Endemic vs. Pandemic—How COVID Is Evolving Amid Avalanche of Omicron Cases

A tailing off of COVID-19 cases in parts of the U.S. has raised hopes that the Omicron variant has peaked, as calls grow in Europe to switch the designation of the disease from pandemic to endemic.

Top U.S. infectious-diseases expert Dr. Anthony Fauci said on Wednesday the highly contagious variant that the Centers for Disease Control (CDC) says accounts for 95 percent of new COVID cases, "will find just about everybody."

But with the U.S. reporting nearly 1 million new coronavirus infections a day, there is hope that things could soon turn a corner.

The New York Times reported that the number of new COVID cases has fallen in New Jersey and Maryland, and is leveling off in a number of major cities.

It said in Boston, the COVID virus detected in wastewater, which is an indicator of previous case trends, has gone down by about 40 percent since its peak just after the start of the year.

In New York City, COVID cases have flattened after rising more than twentyfold in December 2021. New York Governor Kathy Hochul said last week that it "looks like we may be cresting over that peak."

Meanwhile, a University of Washington model projects daily reported cases in the U.S. will peak at 1.2 million by January 19 and will then fall sharply because it will run out of new people to infect, The Associated Press reported.

Spain's prime minister, Pedro Sánchez, called on the EU to debate the possibility of treating the virus as an endemic illness like the flu, telling a radio station: "It's a necessary debate. Science has given us the answer to protect ourselves."

Professor David Heymann of the London School of Hygiene and Tropical Medicine told the Chatham House think tank that "probably, in the U.K., it's the closest to any country of being out of the pandemic, if it isn't already out of the pandemic and having the disease as endemic as the other four coronaviruses."

Pandemic Versus Endemic

A pandemic is declared by the World Health Organization (WHO) when a disease's growth is exponential and covers a wide area, affecting a number of countries. The term has nothing to do with virology, population immunity, or disease severity.

An endemic disease is one that is constantly present but usually limited to a particular region, and its spread and rates are predictable, according to the CDC.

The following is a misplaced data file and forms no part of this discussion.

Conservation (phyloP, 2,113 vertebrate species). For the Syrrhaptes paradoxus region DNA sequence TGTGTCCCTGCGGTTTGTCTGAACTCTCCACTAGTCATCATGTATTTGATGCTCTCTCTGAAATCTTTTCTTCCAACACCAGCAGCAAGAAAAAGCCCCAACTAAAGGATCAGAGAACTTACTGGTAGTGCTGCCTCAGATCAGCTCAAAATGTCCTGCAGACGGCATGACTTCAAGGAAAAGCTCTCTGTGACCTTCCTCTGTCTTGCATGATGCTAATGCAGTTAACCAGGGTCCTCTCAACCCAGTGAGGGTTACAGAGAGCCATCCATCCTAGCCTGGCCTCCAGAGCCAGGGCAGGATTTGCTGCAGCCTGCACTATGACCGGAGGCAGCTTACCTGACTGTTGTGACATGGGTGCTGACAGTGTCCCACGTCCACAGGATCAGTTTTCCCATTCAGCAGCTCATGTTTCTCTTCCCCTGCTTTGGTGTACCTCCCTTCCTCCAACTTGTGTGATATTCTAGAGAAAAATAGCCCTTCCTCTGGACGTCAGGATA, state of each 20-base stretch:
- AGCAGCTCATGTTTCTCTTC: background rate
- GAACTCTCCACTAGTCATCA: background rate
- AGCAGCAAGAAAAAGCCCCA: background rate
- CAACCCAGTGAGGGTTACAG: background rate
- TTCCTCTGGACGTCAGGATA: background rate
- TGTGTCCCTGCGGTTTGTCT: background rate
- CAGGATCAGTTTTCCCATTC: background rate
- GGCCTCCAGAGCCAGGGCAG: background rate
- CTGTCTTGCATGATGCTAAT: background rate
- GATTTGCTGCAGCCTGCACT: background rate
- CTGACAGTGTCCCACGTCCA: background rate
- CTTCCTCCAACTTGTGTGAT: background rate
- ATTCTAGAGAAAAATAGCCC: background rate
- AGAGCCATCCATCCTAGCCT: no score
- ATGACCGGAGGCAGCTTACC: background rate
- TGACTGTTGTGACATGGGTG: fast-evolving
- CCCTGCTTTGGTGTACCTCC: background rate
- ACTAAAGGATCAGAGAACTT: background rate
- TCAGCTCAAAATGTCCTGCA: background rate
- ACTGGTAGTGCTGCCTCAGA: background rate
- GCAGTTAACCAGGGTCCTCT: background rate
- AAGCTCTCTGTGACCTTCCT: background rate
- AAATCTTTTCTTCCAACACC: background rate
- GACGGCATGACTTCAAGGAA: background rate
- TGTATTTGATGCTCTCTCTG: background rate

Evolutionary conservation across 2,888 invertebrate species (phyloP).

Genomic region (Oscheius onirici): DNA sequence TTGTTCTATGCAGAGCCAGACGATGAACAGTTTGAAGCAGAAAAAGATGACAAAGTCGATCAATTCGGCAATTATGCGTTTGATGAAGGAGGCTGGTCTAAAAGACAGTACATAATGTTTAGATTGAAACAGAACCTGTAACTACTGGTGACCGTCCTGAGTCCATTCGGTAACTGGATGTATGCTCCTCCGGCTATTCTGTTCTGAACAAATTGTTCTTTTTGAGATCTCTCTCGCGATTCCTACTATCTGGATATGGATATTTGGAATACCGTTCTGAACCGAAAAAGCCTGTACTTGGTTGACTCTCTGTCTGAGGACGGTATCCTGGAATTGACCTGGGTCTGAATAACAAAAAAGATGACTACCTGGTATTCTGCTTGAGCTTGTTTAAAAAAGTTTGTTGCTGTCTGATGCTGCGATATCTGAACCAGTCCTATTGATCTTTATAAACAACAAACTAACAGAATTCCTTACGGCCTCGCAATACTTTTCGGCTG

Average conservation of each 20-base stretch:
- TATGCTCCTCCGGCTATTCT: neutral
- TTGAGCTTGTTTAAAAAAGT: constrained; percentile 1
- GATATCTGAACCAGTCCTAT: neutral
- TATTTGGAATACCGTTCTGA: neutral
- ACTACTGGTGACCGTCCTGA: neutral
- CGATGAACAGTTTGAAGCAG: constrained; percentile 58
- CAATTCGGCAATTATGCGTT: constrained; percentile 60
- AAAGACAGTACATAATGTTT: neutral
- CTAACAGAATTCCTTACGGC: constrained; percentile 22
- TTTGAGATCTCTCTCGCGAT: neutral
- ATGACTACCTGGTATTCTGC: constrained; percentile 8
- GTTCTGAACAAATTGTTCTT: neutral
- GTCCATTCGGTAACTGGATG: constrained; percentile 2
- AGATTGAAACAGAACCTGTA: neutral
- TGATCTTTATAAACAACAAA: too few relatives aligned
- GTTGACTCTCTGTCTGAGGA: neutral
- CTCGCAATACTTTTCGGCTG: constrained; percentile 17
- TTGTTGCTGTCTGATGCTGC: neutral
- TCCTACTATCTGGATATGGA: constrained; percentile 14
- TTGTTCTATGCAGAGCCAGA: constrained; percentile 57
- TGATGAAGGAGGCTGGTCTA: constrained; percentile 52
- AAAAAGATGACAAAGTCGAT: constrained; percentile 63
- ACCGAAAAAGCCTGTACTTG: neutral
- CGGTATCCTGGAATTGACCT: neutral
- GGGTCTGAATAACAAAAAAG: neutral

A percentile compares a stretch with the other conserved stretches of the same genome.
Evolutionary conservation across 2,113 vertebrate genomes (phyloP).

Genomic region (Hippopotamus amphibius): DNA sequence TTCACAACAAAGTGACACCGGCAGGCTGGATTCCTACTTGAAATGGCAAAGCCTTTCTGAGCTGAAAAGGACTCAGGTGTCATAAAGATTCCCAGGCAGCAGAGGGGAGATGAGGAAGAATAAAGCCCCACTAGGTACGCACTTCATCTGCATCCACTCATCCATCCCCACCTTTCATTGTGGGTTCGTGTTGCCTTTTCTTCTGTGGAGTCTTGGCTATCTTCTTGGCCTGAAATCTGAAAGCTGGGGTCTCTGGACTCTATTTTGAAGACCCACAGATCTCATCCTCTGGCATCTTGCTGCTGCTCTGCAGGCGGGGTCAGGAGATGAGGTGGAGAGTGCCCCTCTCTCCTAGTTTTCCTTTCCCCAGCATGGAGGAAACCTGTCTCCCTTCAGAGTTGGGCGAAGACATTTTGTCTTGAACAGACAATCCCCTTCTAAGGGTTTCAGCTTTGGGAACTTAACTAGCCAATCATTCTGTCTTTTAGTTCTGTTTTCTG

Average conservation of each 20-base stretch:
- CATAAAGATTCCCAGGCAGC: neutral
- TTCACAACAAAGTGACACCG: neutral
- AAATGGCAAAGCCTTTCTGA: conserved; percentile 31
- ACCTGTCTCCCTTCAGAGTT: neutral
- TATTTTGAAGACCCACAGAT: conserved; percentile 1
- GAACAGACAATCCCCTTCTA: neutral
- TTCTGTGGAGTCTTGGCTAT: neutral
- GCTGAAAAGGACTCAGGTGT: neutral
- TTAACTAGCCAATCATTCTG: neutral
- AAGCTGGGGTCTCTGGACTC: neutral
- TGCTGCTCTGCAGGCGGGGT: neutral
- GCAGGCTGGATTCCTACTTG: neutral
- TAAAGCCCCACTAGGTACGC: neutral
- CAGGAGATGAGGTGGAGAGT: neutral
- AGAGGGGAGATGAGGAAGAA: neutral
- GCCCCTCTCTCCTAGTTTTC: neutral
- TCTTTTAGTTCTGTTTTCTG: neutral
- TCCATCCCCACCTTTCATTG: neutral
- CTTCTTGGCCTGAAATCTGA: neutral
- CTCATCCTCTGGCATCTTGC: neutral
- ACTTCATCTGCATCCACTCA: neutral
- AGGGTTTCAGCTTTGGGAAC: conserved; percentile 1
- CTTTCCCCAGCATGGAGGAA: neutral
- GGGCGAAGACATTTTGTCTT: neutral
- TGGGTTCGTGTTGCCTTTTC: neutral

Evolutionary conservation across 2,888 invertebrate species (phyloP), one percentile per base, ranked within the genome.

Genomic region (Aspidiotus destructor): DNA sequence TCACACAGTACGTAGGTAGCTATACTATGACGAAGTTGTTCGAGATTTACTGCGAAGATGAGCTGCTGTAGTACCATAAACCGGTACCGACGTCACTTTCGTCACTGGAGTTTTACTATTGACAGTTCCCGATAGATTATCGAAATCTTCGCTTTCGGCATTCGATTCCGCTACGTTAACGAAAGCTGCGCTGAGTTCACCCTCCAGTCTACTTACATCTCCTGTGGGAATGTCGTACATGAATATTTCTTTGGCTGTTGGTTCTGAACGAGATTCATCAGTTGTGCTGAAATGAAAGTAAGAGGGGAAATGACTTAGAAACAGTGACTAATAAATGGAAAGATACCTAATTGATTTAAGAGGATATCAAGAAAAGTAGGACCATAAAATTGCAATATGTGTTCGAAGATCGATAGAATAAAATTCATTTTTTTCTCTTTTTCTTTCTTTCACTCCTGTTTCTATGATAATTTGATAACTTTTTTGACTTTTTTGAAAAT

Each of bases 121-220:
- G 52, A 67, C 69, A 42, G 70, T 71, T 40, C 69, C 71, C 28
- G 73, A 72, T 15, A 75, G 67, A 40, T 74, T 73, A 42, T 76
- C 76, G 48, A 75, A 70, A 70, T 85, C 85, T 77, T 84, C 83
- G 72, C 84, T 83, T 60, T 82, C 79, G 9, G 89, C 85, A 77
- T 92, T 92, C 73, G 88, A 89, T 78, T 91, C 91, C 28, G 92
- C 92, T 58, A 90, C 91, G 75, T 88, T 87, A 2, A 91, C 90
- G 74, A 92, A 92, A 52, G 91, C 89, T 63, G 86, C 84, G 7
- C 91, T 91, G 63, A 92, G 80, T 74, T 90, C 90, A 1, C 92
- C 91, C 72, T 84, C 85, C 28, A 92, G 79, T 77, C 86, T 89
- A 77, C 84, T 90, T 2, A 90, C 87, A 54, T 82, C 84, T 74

COVID vaccination shot
A person receives a COVID-19 vaccination dose at Union Station on January 7, 2022 in Los Angeles, California. The World Health Organization has said it is too soon for the COVID pandemic to be termed endemic. Mario Tama/Getty

Boston University epidemiologist Eleanor Murray told Vox in 2021 that a disease is endemic if the reproductive number is stably at one, in which "one infected person, on average, infects one other person."

The end of the pandemic will be declared when the WHO decides enough countries have a handle on COVID-19 cases, hospitalizations and deaths. But on Tuesday, the WHO sought to dampen down hopes that COVID will soon be given the new status.

"We still have a huge amount of uncertainty and a virus that is evolving quite quickly, imposing new challenges. We are certainly not at the point where we are able to call it endemic," said Catherine Smallwood, WHO's senior emergency officer for Europe, Reuters reported.

The Experts' View

COVID-19 becoming endemic does not mean that the pandemic will end and the virus will suddenly disappear.

"Instead, the optimistic view is that enough people will gain immune protection from vaccination and from natural infection such that there will be less transmission and much less COVID-19-related hospitalization and death," experts from Harvard TH Chan School of Public Health said in an article published in August 2021.

Health experts agree that it is too early to say that the pandemic is over.

"There are still a lot of people who will get infected as we descend the slope," Lauren Ancel Meyers, director of the University of Texas COVID-19 Modeling Consortium, told the AP.

Marco Cavaleri, head of biological health threats and vaccines strategy at the European Medicines Agency, said regarding whether the pandemic becomes endemic, "nobody knows when exactly we'll be at the end of the tunnel."

"What is important is that we are moving towards the virus becoming more endemic," he told a press briefing this week, CNBC reported. "But I cannot say we've already reached that status, so the virus is still behaving as a pandemic."

Virologist Dr. Angela Rasmussen tweeted on Tuesday: "I keep getting asked if SARS-CoV-2 is endemic yet. Record-busting case counts are not endemicity."

Her message was shared by WHO infectious diseases epidemiologist Maria van Kerkhove, who said: "Nope, not endemic yet."